White Paper – Successes in Enhancing Nitrification in Activated Sludge and Lagoon Systems

An effective activated sludge system has the capacity to remove ammonia from influent wastewater via nitrification.

Several factors impacting efficient ammonia and nitrite oxidation in wastewater treatment include, temperature, and abundance of carbonaceous and nitrogenous biological oxygen demand (cBOD & nBOD) degrading microorganisms.

The optimal temperature for wastewater nitrification is above 59°F.

Additionally, bacteria that quickly degrade cBOD help to increase the time available for nitrifying bacteria to oxidize ammonia and nitrite.

Nitrification is often the rate-limiting reaction in wastewater treatment, so having a high abundance of nitrifying organisms is essential for efficient ammonia and nitrite removal.

Augmenting a treatment system with concentrated populations of nitrifying and cBOD metabolizing biota can help improve nitrification.

BioLynceus® provides multiple products to assist with achieving objectives in the nitrification process.

The experience of four wastewater treatment plants, three activated sludge facilities and a lagoon system, is described in this paper.

Three different BioLynceus products were employed to improve nitrification.

Improving nitrification at a 0.2 MGD activated sludge facility

An Arizona activated sludge wastewater facility experienced excess ammonia in their effluent. Nitrification was not occurring properly causing them to risk violating their limit for total nitrogen. Restoring a nitrifying biomass was very important to avoid permit violations.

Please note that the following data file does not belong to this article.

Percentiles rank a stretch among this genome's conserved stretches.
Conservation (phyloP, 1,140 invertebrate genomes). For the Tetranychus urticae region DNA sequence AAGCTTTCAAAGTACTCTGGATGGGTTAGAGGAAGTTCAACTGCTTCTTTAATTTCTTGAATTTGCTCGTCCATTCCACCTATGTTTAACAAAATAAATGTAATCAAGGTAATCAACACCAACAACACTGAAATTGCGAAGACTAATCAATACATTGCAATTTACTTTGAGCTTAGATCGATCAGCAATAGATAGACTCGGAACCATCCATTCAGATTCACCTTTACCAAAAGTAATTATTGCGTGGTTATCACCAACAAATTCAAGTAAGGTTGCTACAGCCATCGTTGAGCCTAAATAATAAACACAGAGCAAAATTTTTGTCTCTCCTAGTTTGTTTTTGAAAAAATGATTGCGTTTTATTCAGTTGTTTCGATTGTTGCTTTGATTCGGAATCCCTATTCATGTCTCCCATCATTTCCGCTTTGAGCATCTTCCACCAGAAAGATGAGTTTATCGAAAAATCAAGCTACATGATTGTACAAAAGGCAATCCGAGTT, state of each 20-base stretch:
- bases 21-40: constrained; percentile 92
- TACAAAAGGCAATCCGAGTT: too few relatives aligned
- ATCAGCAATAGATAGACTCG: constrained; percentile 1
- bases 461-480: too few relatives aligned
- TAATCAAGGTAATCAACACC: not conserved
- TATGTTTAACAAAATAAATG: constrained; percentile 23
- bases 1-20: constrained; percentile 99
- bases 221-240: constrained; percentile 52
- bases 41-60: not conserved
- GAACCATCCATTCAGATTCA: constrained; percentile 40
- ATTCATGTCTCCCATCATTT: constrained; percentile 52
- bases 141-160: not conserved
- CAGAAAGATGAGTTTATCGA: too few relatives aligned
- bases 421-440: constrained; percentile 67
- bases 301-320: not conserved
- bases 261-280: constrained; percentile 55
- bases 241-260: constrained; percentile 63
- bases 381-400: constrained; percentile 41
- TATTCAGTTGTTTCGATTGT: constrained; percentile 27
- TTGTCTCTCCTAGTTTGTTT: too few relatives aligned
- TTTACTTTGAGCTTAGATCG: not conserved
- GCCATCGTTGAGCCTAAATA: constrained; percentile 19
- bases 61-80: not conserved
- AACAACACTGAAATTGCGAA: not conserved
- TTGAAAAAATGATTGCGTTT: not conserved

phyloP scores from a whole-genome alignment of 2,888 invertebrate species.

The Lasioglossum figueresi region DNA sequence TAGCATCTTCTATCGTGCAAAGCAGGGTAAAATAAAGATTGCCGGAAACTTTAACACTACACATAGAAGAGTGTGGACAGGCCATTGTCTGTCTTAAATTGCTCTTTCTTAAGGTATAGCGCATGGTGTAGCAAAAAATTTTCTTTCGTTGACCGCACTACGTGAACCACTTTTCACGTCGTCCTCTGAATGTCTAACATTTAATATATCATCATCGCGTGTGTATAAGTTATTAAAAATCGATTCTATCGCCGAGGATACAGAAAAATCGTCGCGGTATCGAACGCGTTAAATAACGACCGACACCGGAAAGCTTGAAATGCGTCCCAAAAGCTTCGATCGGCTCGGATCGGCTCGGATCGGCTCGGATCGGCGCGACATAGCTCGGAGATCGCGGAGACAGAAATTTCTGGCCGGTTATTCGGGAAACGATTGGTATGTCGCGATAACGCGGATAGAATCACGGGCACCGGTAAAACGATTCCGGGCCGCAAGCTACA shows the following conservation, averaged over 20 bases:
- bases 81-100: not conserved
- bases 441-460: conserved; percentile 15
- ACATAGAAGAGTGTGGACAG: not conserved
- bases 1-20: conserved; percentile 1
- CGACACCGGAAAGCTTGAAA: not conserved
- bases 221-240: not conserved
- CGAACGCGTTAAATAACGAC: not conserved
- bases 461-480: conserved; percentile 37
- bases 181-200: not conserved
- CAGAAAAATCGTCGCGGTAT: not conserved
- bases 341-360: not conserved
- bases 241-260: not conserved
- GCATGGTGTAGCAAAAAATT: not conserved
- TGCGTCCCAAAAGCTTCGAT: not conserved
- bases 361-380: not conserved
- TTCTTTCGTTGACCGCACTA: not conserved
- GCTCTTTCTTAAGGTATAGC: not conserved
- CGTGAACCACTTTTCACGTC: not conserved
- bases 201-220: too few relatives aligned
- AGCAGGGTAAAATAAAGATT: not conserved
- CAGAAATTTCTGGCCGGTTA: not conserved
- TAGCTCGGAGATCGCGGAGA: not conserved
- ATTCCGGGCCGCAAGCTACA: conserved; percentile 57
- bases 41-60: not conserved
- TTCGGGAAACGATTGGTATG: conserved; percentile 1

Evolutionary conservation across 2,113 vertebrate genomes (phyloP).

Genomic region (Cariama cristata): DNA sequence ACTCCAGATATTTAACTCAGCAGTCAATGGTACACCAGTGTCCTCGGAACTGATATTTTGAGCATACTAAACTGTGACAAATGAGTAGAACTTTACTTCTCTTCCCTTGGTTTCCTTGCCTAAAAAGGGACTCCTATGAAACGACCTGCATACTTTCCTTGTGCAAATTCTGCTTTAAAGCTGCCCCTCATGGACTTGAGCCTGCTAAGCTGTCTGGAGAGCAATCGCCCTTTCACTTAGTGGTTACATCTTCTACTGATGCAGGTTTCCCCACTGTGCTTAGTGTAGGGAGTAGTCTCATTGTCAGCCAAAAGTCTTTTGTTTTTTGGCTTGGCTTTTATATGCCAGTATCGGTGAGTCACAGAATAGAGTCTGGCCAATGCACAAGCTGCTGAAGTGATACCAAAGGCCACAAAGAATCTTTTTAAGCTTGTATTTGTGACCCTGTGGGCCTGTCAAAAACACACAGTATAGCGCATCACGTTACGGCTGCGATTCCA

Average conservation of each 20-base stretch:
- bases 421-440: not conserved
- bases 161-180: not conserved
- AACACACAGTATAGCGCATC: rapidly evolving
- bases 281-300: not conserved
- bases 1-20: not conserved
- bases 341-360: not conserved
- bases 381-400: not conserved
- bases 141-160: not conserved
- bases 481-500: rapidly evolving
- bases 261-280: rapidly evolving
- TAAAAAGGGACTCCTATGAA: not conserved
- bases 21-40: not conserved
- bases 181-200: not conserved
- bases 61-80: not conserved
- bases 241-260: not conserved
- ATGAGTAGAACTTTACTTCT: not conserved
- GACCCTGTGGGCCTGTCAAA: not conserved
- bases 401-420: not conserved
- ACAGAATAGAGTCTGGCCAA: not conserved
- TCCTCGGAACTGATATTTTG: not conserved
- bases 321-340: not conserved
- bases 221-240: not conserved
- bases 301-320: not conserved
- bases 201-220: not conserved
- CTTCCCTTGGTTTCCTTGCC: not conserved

The facility had success using BioLynceus® products in the past, so the Operations Manager decided to use PBN to improve ammonia conversion in their system. Daily doses of PBN were administered to the lift station ahead of the primary treatment process.

Within days, concentrations were lowered, and total nitrogen levels were comfortably below permit limits. Continual treatment with ProBiotic Scrubber® N (PBN) also improved ammonia removal by an annual average of 3% (Figure 1). The greatest ammonia removal increase was 4% in July, and the least was 0% in August. Using the BioLynceus® bioaugmentation program improved ammonia removal. The client continues to experience the efficacy of PBN for improving nitrification in their systems.

Figure 1: Monthly percent ammonia as nitrogen (NH3-N) removed from the A-Basin for a year with PBN (blue) and without PBN (grey)

0.2 MGD Oregon activated sludge plant resolves high ammonia issues

In Oregon, a wastewater treatment facility utilizes activated sludge treatment with fixed media trickling filters. They experienced high ammonia levels in the plant effluent. Nitrifying bacteria in the trickling filters were inhibited by undesirable wastewater quality conditions experienced during the summer months. Influent flows were low and varied in temperature and pH. Variability in the physical wastewater parameters impaired nitrification causing high effluent ammonia concentrations. The effluent quality was near exceeding the facility’s NPDES (National Pollution Discharge Elimination System) permit for ammonia.

Figure 2: Combined activated sludge and trickling filter system with direct feeding of the trickling filter with activated sludge mixed liquor to conduct better ammonia removal.

BioLynceus designed a specialized bioaugmentation plan for the facility. ProBiotic Scrubber® N (PBN) was implemented between the anoxic zone and the plant trickling filters. PBN is a live culture product abundant in nitrifying bacteria and organic substrate degrading microbes.

After a few days of treatment, the biology in the system was properly nitrifying. Ammonia concentrations in the effluent decreased. BioLynceus® bioaugmentation with PBN helped the plant stay in compliance with their ammonia permit. The facility continued to use PBN from May to October to promote efficient nitrification in their trickling filters.